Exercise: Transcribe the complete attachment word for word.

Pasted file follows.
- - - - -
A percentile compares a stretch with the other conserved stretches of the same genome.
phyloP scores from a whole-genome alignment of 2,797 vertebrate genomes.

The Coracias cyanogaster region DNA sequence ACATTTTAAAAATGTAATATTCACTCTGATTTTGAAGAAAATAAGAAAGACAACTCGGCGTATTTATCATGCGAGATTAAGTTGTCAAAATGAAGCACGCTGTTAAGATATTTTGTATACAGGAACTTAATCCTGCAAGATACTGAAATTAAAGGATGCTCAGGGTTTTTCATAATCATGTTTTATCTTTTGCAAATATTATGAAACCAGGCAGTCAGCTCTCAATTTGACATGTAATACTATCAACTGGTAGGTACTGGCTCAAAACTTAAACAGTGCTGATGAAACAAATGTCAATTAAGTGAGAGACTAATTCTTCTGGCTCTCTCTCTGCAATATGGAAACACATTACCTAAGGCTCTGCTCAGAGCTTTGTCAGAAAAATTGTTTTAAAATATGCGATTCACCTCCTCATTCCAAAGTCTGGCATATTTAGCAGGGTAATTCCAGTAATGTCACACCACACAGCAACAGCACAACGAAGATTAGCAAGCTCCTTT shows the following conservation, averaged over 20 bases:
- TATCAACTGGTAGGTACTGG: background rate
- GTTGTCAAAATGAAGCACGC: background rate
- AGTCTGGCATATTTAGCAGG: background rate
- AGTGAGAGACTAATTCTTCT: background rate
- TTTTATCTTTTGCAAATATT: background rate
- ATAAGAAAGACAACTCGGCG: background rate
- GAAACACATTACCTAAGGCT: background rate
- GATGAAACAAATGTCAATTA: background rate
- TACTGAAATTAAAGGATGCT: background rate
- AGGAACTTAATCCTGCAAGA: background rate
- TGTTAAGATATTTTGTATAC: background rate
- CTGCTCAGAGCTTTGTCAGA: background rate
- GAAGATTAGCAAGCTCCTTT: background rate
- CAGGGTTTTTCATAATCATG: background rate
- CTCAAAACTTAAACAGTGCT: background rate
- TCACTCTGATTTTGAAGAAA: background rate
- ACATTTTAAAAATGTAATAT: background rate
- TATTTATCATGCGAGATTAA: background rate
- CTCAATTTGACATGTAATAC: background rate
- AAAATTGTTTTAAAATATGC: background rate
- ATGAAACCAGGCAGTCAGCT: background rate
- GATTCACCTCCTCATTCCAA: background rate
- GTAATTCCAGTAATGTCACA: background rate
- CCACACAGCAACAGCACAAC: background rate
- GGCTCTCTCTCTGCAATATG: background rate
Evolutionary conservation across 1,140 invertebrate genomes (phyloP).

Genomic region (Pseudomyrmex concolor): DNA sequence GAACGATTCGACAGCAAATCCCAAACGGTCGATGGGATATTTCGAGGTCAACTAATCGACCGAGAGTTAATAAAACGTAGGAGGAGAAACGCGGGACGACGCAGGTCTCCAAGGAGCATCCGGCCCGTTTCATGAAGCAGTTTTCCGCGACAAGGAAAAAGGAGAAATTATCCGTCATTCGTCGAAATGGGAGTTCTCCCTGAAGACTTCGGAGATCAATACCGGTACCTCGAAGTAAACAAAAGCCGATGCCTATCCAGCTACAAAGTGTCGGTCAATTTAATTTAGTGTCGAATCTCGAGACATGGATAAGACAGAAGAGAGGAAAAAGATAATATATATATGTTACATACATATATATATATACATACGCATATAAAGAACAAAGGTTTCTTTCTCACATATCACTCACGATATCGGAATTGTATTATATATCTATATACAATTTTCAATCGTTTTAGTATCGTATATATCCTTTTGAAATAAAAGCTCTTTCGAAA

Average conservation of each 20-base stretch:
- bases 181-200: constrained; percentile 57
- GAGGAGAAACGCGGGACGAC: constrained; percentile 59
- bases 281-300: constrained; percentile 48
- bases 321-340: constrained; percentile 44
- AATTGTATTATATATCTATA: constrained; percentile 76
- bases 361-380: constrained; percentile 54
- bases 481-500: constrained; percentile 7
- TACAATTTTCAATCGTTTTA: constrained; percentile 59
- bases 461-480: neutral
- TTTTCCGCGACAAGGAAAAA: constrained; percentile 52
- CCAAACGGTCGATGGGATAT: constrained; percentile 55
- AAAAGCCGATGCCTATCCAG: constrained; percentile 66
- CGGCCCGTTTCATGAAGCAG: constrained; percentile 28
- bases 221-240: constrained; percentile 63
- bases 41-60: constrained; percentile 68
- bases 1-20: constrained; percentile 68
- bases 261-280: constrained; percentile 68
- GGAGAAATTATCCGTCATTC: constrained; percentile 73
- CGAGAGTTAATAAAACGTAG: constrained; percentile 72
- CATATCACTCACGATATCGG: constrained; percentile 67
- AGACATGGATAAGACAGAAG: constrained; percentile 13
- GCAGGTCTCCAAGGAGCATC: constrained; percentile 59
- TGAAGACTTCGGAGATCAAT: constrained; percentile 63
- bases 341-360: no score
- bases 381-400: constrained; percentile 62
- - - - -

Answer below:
A percentile compares a stretch with the other conserved stretches of the same genome.
phyloP scores from a whole-genome alignment of 2,797 vertebrate genomes.

The Coracias cyanogaster region DNA sequence ACATTTTAAAAATGTAATATTCACTCTGATTTTGAAGAAAATAAGAAAGACAACTCGGCGTATTTATCATGCGAGATTAAGTTGTCAAAATGAAGCACGCTGTTAAGATATTTTGTATACAGGAACTTAATCCTGCAAGATACTGAAATTAAAGGATGCTCAGGGTTTTTCATAATCATGTTTTATCTTTTGCAAATATTATGAAACCAGGCAGTCAGCTCTCAATTTGACATGTAATACTATCAACTGGTAGGTACTGGCTCAAAACTTAAACAGTGCTGATGAAACAAATGTCAATTAAGTGAGAGACTAATTCTTCTGGCTCTCTCTCTGCAATATGGAAACACATTACCTAAGGCTCTGCTCAGAGCTTTGTCAGAAAAATTGTTTTAAAATATGCGATTCACCTCCTCATTCCAAAGTCTGGCATATTTAGCAGGGTAATTCCAGTAATGTCACACCACACAGCAACAGCACAACGAAGATTAGCAAGCTCCTTT shows the following conservation, averaged over 20 bases:
- TATCAACTGGTAGGTACTGG: background rate
- GTTGTCAAAATGAAGCACGC: background rate
- AGTCTGGCATATTTAGCAGG: background rate
- AGTGAGAGACTAATTCTTCT: background rate
- TTTTATCTTTTGCAAATATT: background rate
- ATAAGAAAGACAACTCGGCG: background rate
- GAAACACATTACCTAAGGCT: background rate
- GATGAAACAAATGTCAATTA: background rate
- TACTGAAATTAAAGGATGCT: background rate
- AGGAACTTAATCCTGCAAGA: background rate
- TGTTAAGATATTTTGTATAC: background rate
- CTGCTCAGAGCTTTGTCAGA: background rate
- GAAGATTAGCAAGCTCCTTT: background rate
- CAGGGTTTTTCATAATCATG: background rate
- CTCAAAACTTAAACAGTGCT: background rate
- TCACTCTGATTTTGAAGAAA: background rate
- ACATTTTAAAAATGTAATAT: background rate
- TATTTATCATGCGAGATTAA: background rate
- CTCAATTTGACATGTAATAC: background rate
- AAAATTGTTTTAAAATATGC: background rate
- ATGAAACCAGGCAGTCAGCT: background rate
- GATTCACCTCCTCATTCCAA: background rate
- GTAATTCCAGTAATGTCACA: background rate
- CCACACAGCAACAGCACAAC: background rate
- GGCTCTCTCTCTGCAATATG: background rate
Evolutionary conservation across 1,140 invertebrate genomes (phyloP).

Genomic region (Pseudomyrmex concolor): DNA sequence GAACGATTCGACAGCAAATCCCAAACGGTCGATGGGATATTTCGAGGTCAACTAATCGACCGAGAGTTAATAAAACGTAGGAGGAGAAACGCGGGACGACGCAGGTCTCCAAGGAGCATCCGGCCCGTTTCATGAAGCAGTTTTCCGCGACAAGGAAAAAGGAGAAATTATCCGTCATTCGTCGAAATGGGAGTTCTCCCTGAAGACTTCGGAGATCAATACCGGTACCTCGAAGTAAACAAAAGCCGATGCCTATCCAGCTACAAAGTGTCGGTCAATTTAATTTAGTGTCGAATCTCGAGACATGGATAAGACAGAAGAGAGGAAAAAGATAATATATATATGTTACATACATATATATATATACATACGCATATAAAGAACAAAGGTTTCTTTCTCACATATCACTCACGATATCGGAATTGTATTATATATCTATATACAATTTTCAATCGTTTTAGTATCGTATATATCCTTTTGAAATAAAAGCTCTTTCGAAA

Average conservation of each 20-base stretch:
- bases 181-200: constrained; percentile 57
- GAGGAGAAACGCGGGACGAC: constrained; percentile 59
- bases 281-300: constrained; percentile 48
- bases 321-340: constrained; percentile 44
- AATTGTATTATATATCTATA: constrained; percentile 76
- bases 361-380: constrained; percentile 54
- bases 481-500: constrained; percentile 7
- TACAATTTTCAATCGTTTTA: constrained; percentile 59
- bases 461-480: neutral
- TTTTCCGCGACAAGGAAAAA: constrained; percentile 52
- CCAAACGGTCGATGGGATAT: constrained; percentile 55
- AAAAGCCGATGCCTATCCAG: constrained; percentile 66
- CGGCCCGTTTCATGAAGCAG: constrained; percentile 28
- bases 221-240: constrained; percentile 63
- bases 41-60: constrained; percentile 68
- bases 1-20: constrained; percentile 68
- bases 261-280: constrained; percentile 68
- GGAGAAATTATCCGTCATTC: constrained; percentile 73
- CGAGAGTTAATAAAACGTAG: constrained; percentile 72
- CATATCACTCACGATATCGG: constrained; percentile 67
- AGACATGGATAAGACAGAAG: constrained; percentile 13
- GCAGGTCTCCAAGGAGCATC: constrained; percentile 59
- TGAAGACTTCGGAGATCAAT: constrained; percentile 63
- bases 341-360: no score
- bases 381-400: constrained; percentile 62